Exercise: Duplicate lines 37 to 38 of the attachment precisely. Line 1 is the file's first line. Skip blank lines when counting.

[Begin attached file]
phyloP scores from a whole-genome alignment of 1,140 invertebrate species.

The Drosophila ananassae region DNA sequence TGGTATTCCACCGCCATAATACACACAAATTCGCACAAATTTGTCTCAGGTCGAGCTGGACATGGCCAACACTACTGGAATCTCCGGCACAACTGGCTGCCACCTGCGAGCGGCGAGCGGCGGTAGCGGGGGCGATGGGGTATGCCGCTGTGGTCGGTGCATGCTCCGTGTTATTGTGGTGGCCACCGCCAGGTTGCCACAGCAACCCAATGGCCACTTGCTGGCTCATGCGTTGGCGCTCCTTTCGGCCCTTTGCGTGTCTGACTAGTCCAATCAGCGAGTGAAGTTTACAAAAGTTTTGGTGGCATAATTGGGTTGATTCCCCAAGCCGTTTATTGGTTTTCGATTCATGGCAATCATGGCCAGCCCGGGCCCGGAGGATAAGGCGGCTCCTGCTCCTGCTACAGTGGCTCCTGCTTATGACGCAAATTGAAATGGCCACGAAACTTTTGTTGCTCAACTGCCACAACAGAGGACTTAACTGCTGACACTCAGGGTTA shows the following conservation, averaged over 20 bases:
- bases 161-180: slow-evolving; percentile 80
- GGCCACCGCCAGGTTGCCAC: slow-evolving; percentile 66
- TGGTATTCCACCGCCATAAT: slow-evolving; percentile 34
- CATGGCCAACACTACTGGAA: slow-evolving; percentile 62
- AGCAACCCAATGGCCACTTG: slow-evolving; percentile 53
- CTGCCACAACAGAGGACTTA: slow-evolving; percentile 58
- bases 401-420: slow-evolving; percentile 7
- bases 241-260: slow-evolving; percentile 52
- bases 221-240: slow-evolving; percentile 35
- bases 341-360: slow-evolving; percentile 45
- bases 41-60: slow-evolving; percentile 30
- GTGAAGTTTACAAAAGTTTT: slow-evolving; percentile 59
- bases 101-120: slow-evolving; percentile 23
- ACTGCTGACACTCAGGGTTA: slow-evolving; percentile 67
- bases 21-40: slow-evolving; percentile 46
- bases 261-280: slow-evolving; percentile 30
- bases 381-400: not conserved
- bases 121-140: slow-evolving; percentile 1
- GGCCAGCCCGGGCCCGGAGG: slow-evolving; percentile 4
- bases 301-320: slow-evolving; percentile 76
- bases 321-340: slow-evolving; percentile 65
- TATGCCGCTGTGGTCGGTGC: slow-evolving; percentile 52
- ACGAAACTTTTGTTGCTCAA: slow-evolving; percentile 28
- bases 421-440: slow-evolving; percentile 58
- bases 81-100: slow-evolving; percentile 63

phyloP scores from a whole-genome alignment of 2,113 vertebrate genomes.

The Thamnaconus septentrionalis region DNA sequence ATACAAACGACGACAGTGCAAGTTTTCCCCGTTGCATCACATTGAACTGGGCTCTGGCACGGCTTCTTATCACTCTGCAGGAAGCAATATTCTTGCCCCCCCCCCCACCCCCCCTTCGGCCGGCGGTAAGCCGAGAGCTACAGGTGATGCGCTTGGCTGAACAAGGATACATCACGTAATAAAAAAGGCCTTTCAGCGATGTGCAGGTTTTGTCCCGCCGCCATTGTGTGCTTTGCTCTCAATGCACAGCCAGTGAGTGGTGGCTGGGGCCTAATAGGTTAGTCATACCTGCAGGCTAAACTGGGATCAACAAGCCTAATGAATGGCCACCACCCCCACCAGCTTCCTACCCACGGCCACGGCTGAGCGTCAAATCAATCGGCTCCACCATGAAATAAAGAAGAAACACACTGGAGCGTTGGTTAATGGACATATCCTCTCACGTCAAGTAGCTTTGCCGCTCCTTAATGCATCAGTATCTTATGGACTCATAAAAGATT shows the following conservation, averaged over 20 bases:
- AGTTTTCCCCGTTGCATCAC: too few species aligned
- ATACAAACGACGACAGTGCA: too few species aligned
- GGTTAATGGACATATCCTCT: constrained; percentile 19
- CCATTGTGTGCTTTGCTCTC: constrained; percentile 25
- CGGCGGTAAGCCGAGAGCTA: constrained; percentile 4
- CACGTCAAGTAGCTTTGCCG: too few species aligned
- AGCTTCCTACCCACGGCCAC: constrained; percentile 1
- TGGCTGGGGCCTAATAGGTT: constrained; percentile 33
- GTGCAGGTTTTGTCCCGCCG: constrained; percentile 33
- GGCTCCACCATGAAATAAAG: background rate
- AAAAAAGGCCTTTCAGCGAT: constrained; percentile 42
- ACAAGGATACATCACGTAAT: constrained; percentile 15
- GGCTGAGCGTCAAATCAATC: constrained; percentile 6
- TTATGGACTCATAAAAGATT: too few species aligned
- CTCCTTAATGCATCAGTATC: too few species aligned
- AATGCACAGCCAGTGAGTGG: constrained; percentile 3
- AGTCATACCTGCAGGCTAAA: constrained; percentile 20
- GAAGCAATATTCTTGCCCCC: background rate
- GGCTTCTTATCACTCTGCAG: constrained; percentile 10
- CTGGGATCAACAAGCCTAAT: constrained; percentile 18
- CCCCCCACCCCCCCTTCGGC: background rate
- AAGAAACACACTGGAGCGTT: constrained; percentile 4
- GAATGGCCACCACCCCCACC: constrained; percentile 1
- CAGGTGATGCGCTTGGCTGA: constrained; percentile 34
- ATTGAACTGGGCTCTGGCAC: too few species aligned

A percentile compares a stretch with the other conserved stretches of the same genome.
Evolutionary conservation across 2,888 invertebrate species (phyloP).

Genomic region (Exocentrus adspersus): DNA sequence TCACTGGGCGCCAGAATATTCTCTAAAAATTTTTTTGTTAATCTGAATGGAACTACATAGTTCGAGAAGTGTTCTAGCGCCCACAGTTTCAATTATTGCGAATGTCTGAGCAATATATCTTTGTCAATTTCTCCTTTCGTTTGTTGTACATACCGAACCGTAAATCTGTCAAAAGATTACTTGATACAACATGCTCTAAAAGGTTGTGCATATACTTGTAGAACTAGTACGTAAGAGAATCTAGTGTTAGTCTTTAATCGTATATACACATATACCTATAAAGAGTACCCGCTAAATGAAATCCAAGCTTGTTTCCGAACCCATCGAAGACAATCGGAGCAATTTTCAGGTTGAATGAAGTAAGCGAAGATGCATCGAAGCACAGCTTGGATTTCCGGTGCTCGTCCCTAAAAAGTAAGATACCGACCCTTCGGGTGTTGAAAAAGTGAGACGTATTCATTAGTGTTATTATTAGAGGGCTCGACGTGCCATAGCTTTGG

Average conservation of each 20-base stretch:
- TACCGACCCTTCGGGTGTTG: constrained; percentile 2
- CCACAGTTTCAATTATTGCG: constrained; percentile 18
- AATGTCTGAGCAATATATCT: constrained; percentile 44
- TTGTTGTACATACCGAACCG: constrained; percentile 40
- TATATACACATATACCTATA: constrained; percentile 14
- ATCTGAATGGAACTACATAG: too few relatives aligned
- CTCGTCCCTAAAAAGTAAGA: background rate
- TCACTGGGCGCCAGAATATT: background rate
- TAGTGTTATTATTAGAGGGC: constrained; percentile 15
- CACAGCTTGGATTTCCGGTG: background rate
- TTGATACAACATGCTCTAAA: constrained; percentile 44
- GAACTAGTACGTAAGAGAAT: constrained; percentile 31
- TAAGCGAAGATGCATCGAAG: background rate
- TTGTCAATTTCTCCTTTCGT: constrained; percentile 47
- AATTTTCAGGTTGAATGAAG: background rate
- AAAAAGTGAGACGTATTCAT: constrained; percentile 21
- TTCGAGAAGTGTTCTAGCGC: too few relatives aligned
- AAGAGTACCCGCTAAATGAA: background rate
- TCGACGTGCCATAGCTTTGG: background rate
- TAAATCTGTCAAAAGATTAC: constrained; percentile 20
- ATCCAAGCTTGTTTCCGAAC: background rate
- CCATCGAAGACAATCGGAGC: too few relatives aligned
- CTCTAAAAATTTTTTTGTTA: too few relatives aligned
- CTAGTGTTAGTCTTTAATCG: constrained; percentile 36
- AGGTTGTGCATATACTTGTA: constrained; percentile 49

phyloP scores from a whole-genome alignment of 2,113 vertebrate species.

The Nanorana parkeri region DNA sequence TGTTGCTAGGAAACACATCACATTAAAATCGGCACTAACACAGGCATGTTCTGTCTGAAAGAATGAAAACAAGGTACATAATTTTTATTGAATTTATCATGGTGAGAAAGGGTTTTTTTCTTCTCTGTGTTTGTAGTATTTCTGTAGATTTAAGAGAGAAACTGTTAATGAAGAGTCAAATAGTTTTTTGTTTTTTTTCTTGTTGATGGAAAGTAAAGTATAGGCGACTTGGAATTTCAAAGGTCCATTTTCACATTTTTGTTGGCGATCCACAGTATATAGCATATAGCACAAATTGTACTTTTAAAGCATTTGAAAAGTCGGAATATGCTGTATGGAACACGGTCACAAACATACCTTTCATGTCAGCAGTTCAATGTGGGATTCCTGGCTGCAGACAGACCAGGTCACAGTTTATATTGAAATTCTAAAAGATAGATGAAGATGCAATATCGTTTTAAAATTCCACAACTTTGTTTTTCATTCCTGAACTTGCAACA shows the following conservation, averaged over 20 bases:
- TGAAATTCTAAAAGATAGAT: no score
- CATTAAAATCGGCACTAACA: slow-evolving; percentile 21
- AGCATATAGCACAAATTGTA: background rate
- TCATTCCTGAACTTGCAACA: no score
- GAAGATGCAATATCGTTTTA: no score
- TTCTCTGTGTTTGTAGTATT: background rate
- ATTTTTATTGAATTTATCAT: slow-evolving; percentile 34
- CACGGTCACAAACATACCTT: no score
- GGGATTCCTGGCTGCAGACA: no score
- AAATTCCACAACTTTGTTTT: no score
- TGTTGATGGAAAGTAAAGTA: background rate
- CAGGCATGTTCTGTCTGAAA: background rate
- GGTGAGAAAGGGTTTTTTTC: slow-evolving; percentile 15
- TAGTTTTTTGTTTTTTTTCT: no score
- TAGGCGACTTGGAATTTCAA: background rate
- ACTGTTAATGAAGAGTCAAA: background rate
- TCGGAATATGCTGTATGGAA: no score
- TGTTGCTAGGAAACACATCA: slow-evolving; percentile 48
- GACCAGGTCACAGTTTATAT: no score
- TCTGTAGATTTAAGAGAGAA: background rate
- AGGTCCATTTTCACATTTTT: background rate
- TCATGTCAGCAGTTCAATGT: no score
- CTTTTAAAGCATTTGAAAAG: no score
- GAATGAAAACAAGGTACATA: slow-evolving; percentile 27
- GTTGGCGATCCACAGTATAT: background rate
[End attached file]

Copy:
- TGGCTGGGGCCTAATAGGTT: constrained; percentile 33
- GTGCAGGTTTTGTCCCGCCG: constrained; percentile 33